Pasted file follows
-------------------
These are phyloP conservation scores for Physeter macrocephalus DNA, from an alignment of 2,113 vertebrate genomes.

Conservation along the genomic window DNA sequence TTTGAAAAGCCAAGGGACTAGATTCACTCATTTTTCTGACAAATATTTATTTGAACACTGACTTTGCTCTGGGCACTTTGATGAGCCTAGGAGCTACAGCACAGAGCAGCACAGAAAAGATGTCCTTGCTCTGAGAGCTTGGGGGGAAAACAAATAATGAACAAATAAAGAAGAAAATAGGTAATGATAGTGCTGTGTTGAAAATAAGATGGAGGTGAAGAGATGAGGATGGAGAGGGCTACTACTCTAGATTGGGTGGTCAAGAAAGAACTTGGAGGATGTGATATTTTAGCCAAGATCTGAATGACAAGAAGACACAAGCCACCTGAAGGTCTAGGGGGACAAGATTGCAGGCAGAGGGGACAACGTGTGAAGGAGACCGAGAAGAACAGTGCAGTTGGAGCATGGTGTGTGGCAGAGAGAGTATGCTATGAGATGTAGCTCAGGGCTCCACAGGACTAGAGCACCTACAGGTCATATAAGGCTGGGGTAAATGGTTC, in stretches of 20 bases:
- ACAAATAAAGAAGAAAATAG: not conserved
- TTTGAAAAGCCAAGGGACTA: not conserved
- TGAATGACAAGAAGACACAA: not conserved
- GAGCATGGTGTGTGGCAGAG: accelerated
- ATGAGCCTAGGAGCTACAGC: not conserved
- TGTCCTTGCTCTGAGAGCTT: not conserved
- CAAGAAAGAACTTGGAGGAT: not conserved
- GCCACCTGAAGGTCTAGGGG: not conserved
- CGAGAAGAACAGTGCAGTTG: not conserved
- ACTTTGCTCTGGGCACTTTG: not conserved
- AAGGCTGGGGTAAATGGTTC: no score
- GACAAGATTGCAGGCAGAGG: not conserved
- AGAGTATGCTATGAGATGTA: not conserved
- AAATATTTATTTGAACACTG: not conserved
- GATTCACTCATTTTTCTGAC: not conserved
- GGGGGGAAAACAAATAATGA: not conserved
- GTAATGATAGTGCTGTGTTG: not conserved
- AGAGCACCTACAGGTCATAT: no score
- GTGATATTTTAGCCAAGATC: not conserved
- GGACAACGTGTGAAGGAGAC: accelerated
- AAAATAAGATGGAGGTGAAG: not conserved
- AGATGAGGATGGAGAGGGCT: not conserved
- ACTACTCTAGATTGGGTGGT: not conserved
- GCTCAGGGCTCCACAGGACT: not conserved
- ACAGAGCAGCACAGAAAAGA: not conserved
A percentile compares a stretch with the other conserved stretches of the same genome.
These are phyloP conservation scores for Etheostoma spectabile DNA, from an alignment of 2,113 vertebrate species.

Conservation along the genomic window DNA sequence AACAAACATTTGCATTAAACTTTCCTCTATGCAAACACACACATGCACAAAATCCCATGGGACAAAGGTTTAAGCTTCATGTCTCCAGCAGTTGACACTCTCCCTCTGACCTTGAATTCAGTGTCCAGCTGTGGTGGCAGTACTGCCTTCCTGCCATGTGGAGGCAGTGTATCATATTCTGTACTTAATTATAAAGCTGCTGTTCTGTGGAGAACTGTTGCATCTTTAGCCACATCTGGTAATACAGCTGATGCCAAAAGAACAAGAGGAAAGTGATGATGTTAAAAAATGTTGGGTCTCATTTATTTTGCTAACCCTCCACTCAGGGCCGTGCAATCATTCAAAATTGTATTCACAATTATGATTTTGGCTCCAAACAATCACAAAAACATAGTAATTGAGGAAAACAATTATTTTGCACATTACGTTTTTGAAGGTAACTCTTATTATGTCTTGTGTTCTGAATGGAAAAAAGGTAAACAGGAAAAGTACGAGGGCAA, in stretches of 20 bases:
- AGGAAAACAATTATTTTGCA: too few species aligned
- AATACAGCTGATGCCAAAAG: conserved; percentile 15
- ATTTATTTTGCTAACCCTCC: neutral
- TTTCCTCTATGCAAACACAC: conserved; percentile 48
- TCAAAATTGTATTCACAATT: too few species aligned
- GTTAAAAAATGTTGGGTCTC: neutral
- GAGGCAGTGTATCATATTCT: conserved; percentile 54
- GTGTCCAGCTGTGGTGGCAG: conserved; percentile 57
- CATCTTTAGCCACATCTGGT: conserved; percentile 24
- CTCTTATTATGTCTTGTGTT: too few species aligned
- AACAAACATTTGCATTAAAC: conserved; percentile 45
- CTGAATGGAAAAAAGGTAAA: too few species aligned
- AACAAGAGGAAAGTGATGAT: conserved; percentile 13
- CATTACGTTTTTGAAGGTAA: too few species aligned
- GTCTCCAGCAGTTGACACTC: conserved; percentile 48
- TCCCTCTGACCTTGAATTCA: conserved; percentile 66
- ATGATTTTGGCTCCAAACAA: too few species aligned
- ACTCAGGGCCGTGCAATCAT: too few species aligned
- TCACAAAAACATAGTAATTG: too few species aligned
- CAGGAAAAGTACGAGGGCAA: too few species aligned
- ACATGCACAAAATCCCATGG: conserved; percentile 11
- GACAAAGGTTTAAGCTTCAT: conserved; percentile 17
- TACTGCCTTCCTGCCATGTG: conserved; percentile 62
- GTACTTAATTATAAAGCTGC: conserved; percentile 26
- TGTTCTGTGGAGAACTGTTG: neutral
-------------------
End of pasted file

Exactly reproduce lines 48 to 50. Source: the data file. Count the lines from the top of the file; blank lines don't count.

- ACTCAGGGCCGTGCAATCAT: too few species aligned
- TCACAAAAACATAGTAATTG: too few species aligned
- CAGGAAAAGTACGAGGGCAA: too few species aligned